April 22, 2024

Growing Impact: Reflecting on Our History of Environmental Grantmaking

Earth Day is a time not only for celebration but also for reflection. Protecting our planet is a collective responsibility, one that requires both individual action and institutional support. That is why one of MCF’s five grantmaking focus areas is the environment.

These grants help to preserve natural spaces by supporting conservation, restoration, education and policymaking in the Madison community. Over the years, MCF has supported dozens of organizations and their green programs and projects. Join us as we celebrate this Earth Day by highlighting some of these environmental efforts.

Soaking Up the Sun

Madison Metropolitan School District

In 2017, MCF gave a $25,000 grant to the West High School Green Club toward Project Solis, a renewable energy pilot program to install 100 solar panels on the roof of West High School. The project aimed to reduce the school’s carbon emissions while supporting a youth-led movement for solutions to environmental challenges.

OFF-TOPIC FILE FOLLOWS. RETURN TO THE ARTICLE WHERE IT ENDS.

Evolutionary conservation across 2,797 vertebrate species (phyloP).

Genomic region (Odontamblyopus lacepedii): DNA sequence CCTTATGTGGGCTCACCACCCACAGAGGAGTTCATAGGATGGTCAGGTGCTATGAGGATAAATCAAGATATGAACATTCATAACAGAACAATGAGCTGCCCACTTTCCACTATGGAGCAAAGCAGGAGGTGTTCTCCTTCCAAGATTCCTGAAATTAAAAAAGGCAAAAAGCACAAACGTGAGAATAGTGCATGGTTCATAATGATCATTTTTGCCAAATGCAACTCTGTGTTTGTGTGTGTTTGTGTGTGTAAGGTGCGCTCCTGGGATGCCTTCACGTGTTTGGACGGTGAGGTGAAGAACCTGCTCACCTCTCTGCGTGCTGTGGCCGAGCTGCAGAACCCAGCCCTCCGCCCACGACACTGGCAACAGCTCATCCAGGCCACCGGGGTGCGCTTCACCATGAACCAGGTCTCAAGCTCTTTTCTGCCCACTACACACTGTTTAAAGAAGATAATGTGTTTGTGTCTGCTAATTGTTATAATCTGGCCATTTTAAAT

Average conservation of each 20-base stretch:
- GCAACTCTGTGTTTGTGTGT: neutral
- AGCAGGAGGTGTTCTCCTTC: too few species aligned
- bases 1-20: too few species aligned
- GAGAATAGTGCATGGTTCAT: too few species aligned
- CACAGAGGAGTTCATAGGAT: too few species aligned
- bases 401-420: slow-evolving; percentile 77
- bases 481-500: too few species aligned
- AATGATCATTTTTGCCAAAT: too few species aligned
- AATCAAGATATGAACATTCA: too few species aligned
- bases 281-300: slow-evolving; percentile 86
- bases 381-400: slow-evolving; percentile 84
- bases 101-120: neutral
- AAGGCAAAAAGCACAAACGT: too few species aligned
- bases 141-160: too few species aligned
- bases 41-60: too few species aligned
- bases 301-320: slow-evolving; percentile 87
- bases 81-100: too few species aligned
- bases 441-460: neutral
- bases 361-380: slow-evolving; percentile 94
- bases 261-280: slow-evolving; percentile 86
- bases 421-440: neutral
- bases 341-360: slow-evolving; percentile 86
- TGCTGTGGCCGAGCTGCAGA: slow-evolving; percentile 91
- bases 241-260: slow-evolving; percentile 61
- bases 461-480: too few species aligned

The solar array, installed in 2020, already has saved the school more than $50,000 in energy costs. Each year of the 125.8 kW solar system’s 30-year lifespan will offset CO2 emissions equivalent to the electrical usage of 16.1 homes or 236,218 miles driven by an average passenger vehicle.

Deerfield Community Center

Deerfield Community Center Solar Array

In 2021, Deerfield Community Center received a $35,000 grant from MCF to install a solar energy system for its Food Pantry and Senior Center. The solar panels form the roof of both a car port and pergola at the entrance of the community center, reducing energy costs while also creating a safer walkway for seniors and improved outdoor seating for programs and events.

The community center also chose to install double sided solar panels in this 40 kW system. By surrounding the system with white rocks as the base of their landscaping, DCC is maximizing the output of its investment. Completed in 2024, the solar panels are expected to reduce energy costs by 20% annually for the next 25 years.